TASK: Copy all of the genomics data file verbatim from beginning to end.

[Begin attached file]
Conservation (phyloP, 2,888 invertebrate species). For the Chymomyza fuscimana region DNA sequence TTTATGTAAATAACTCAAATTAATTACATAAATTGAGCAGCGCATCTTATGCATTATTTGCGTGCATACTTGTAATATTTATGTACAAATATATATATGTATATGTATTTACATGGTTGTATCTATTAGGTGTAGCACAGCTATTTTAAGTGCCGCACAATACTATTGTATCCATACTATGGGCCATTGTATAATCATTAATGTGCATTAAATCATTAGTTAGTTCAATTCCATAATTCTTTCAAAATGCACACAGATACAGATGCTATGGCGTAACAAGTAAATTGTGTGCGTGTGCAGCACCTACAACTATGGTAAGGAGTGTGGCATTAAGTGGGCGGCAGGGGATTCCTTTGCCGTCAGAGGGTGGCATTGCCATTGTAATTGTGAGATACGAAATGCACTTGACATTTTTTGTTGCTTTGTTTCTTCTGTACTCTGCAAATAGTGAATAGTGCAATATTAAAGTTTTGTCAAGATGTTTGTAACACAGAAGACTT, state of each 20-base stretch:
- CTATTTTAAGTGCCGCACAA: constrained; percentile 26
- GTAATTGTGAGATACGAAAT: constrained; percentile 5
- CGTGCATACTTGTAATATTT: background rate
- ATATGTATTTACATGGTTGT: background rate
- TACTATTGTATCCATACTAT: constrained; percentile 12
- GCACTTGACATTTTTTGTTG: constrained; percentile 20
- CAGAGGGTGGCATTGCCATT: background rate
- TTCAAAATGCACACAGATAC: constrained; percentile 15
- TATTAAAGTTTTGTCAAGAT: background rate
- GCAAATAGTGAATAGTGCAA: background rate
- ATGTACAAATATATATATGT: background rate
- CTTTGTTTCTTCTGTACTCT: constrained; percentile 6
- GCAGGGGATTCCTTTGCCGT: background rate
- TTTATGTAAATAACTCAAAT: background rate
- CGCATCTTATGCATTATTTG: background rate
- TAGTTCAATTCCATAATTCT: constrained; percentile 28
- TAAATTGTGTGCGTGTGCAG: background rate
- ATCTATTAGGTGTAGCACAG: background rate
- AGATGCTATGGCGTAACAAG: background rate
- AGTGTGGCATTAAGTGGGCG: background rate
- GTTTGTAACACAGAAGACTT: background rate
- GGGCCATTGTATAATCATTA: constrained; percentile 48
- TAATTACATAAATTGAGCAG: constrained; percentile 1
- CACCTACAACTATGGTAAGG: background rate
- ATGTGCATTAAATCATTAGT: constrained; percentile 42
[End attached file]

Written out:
Conservation (phyloP, 2,888 invertebrate species). For the Chymomyza fuscimana region DNA sequence TTTATGTAAATAACTCAAATTAATTACATAAATTGAGCAGCGCATCTTATGCATTATTTGCGTGCATACTTGTAATATTTATGTACAAATATATATATGTATATGTATTTACATGGTTGTATCTATTAGGTGTAGCACAGCTATTTTAAGTGCCGCACAATACTATTGTATCCATACTATGGGCCATTGTATAATCATTAATGTGCATTAAATCATTAGTTAGTTCAATTCCATAATTCTTTCAAAATGCACACAGATACAGATGCTATGGCGTAACAAGTAAATTGTGTGCGTGTGCAGCACCTACAACTATGGTAAGGAGTGTGGCATTAAGTGGGCGGCAGGGGATTCCTTTGCCGTCAGAGGGTGGCATTGCCATTGTAATTGTGAGATACGAAATGCACTTGACATTTTTTGTTGCTTTGTTTCTTCTGTACTCTGCAAATAGTGAATAGTGCAATATTAAAGTTTTGTCAAGATGTTTGTAACACAGAAGACTT, state of each 20-base stretch:
- CTATTTTAAGTGCCGCACAA: constrained; percentile 26
- GTAATTGTGAGATACGAAAT: constrained; percentile 5
- CGTGCATACTTGTAATATTT: background rate
- ATATGTATTTACATGGTTGT: background rate
- TACTATTGTATCCATACTAT: constrained; percentile 12
- GCACTTGACATTTTTTGTTG: constrained; percentile 20
- CAGAGGGTGGCATTGCCATT: background rate
- TTCAAAATGCACACAGATAC: constrained; percentile 15
- TATTAAAGTTTTGTCAAGAT: background rate
- GCAAATAGTGAATAGTGCAA: background rate
- ATGTACAAATATATATATGT: background rate
- CTTTGTTTCTTCTGTACTCT: constrained; percentile 6
- GCAGGGGATTCCTTTGCCGT: background rate
- TTTATGTAAATAACTCAAAT: background rate
- CGCATCTTATGCATTATTTG: background rate
- TAGTTCAATTCCATAATTCT: constrained; percentile 28
- TAAATTGTGTGCGTGTGCAG: background rate
- ATCTATTAGGTGTAGCACAG: background rate
- AGATGCTATGGCGTAACAAG: background rate
- AGTGTGGCATTAAGTGGGCG: background rate
- GTTTGTAACACAGAAGACTT: background rate
- GGGCCATTGTATAATCATTA: constrained; percentile 48
- TAATTACATAAATTGAGCAG: constrained; percentile 1
- CACCTACAACTATGGTAAGG: background rate
- ATGTGCATTAAATCATTAGT: constrained; percentile 42